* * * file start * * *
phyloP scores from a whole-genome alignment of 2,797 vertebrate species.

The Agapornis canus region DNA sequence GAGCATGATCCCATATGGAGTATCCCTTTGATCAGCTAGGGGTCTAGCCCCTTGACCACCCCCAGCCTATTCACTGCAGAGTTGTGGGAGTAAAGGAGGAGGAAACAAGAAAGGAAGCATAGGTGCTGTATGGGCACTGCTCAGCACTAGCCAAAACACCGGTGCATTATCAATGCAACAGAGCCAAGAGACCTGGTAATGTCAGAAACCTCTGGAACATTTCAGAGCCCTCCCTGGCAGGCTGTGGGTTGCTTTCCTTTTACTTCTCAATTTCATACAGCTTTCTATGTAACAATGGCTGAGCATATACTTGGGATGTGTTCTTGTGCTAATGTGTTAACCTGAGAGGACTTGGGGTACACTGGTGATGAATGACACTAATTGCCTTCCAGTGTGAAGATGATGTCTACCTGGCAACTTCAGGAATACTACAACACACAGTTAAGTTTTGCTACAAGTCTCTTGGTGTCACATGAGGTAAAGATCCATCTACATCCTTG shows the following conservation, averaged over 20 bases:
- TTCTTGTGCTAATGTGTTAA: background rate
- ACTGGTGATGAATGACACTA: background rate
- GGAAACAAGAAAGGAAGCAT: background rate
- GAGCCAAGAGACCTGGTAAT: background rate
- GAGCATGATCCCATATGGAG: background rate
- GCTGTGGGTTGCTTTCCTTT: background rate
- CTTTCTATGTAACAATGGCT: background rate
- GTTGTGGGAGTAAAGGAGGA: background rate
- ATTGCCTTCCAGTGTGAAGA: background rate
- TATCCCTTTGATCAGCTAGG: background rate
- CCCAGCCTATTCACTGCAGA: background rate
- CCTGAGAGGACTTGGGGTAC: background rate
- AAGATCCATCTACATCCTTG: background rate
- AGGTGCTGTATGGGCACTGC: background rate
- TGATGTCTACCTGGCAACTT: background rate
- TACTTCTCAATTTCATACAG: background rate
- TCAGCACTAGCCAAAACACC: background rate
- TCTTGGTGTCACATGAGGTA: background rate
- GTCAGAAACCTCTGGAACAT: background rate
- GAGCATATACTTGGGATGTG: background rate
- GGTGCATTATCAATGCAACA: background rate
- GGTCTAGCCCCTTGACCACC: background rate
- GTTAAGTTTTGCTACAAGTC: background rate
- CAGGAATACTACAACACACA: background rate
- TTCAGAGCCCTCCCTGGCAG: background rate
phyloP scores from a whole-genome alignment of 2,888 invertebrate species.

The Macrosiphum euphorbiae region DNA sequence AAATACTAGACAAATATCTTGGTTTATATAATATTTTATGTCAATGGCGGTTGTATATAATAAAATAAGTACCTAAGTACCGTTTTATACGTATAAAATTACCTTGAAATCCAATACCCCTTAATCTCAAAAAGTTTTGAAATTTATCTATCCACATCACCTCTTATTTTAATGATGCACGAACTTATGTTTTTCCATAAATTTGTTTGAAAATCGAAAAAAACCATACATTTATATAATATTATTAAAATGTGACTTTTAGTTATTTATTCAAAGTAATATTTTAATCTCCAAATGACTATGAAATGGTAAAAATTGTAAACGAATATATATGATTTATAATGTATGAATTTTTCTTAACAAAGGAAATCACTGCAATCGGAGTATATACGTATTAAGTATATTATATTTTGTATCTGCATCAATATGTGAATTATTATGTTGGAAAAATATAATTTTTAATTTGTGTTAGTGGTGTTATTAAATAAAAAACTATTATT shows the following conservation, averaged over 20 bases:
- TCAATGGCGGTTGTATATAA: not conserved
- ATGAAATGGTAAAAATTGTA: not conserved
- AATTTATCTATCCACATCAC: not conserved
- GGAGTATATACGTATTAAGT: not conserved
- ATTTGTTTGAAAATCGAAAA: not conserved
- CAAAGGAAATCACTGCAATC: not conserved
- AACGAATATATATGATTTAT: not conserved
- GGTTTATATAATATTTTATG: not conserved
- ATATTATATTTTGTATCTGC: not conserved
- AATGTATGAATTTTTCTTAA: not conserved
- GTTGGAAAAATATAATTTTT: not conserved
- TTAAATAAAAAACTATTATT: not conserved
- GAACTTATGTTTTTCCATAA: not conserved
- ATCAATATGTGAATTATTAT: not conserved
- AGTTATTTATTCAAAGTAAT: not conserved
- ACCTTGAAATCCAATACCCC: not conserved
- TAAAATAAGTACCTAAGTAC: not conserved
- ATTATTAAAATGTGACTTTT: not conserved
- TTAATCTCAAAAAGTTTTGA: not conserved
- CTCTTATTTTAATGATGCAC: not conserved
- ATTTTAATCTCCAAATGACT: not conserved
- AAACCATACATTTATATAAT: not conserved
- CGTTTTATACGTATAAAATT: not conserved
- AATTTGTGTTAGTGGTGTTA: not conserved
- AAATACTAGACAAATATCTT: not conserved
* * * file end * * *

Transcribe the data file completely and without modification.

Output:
phyloP scores from a whole-genome alignment of 2,797 vertebrate species.

The Agapornis canus region DNA sequence GAGCATGATCCCATATGGAGTATCCCTTTGATCAGCTAGGGGTCTAGCCCCTTGACCACCCCCAGCCTATTCACTGCAGAGTTGTGGGAGTAAAGGAGGAGGAAACAAGAAAGGAAGCATAGGTGCTGTATGGGCACTGCTCAGCACTAGCCAAAACACCGGTGCATTATCAATGCAACAGAGCCAAGAGACCTGGTAATGTCAGAAACCTCTGGAACATTTCAGAGCCCTCCCTGGCAGGCTGTGGGTTGCTTTCCTTTTACTTCTCAATTTCATACAGCTTTCTATGTAACAATGGCTGAGCATATACTTGGGATGTGTTCTTGTGCTAATGTGTTAACCTGAGAGGACTTGGGGTACACTGGTGATGAATGACACTAATTGCCTTCCAGTGTGAAGATGATGTCTACCTGGCAACTTCAGGAATACTACAACACACAGTTAAGTTTTGCTACAAGTCTCTTGGTGTCACATGAGGTAAAGATCCATCTACATCCTTG shows the following conservation, averaged over 20 bases:
- TTCTTGTGCTAATGTGTTAA: background rate
- ACTGGTGATGAATGACACTA: background rate
- GGAAACAAGAAAGGAAGCAT: background rate
- GAGCCAAGAGACCTGGTAAT: background rate
- GAGCATGATCCCATATGGAG: background rate
- GCTGTGGGTTGCTTTCCTTT: background rate
- CTTTCTATGTAACAATGGCT: background rate
- GTTGTGGGAGTAAAGGAGGA: background rate
- ATTGCCTTCCAGTGTGAAGA: background rate
- TATCCCTTTGATCAGCTAGG: background rate
- CCCAGCCTATTCACTGCAGA: background rate
- CCTGAGAGGACTTGGGGTAC: background rate
- AAGATCCATCTACATCCTTG: background rate
- AGGTGCTGTATGGGCACTGC: background rate
- TGATGTCTACCTGGCAACTT: background rate
- TACTTCTCAATTTCATACAG: background rate
- TCAGCACTAGCCAAAACACC: background rate
- TCTTGGTGTCACATGAGGTA: background rate
- GTCAGAAACCTCTGGAACAT: background rate
- GAGCATATACTTGGGATGTG: background rate
- GGTGCATTATCAATGCAACA: background rate
- GGTCTAGCCCCTTGACCACC: background rate
- GTTAAGTTTTGCTACAAGTC: background rate
- CAGGAATACTACAACACACA: background rate
- TTCAGAGCCCTCCCTGGCAG: background rate
phyloP scores from a whole-genome alignment of 2,888 invertebrate species.

The Macrosiphum euphorbiae region DNA sequence AAATACTAGACAAATATCTTGGTTTATATAATATTTTATGTCAATGGCGGTTGTATATAATAAAATAAGTACCTAAGTACCGTTTTATACGTATAAAATTACCTTGAAATCCAATACCCCTTAATCTCAAAAAGTTTTGAAATTTATCTATCCACATCACCTCTTATTTTAATGATGCACGAACTTATGTTTTTCCATAAATTTGTTTGAAAATCGAAAAAAACCATACATTTATATAATATTATTAAAATGTGACTTTTAGTTATTTATTCAAAGTAATATTTTAATCTCCAAATGACTATGAAATGGTAAAAATTGTAAACGAATATATATGATTTATAATGTATGAATTTTTCTTAACAAAGGAAATCACTGCAATCGGAGTATATACGTATTAAGTATATTATATTTTGTATCTGCATCAATATGTGAATTATTATGTTGGAAAAATATAATTTTTAATTTGTGTTAGTGGTGTTATTAAATAAAAAACTATTATT shows the following conservation, averaged over 20 bases:
- TCAATGGCGGTTGTATATAA: not conserved
- ATGAAATGGTAAAAATTGTA: not conserved
- AATTTATCTATCCACATCAC: not conserved
- GGAGTATATACGTATTAAGT: not conserved
- ATTTGTTTGAAAATCGAAAA: not conserved
- CAAAGGAAATCACTGCAATC: not conserved
- AACGAATATATATGATTTAT: not conserved
- GGTTTATATAATATTTTATG: not conserved
- ATATTATATTTTGTATCTGC: not conserved
- AATGTATGAATTTTTCTTAA: not conserved
- GTTGGAAAAATATAATTTTT: not conserved
- TTAAATAAAAAACTATTATT: not conserved
- GAACTTATGTTTTTCCATAA: not conserved
- ATCAATATGTGAATTATTAT: not conserved
- AGTTATTTATTCAAAGTAAT: not conserved
- ACCTTGAAATCCAATACCCC: not conserved
- TAAAATAAGTACCTAAGTAC: not conserved
- ATTATTAAAATGTGACTTTT: not conserved
- TTAATCTCAAAAAGTTTTGA: not conserved
- CTCTTATTTTAATGATGCAC: not conserved
- ATTTTAATCTCCAAATGACT: not conserved
- AAACCATACATTTATATAAT: not conserved
- CGTTTTATACGTATAAAATT: not conserved
- AATTTGTGTTAGTGGTGTTA: not conserved
- AAATACTAGACAAATATCTT: not conserved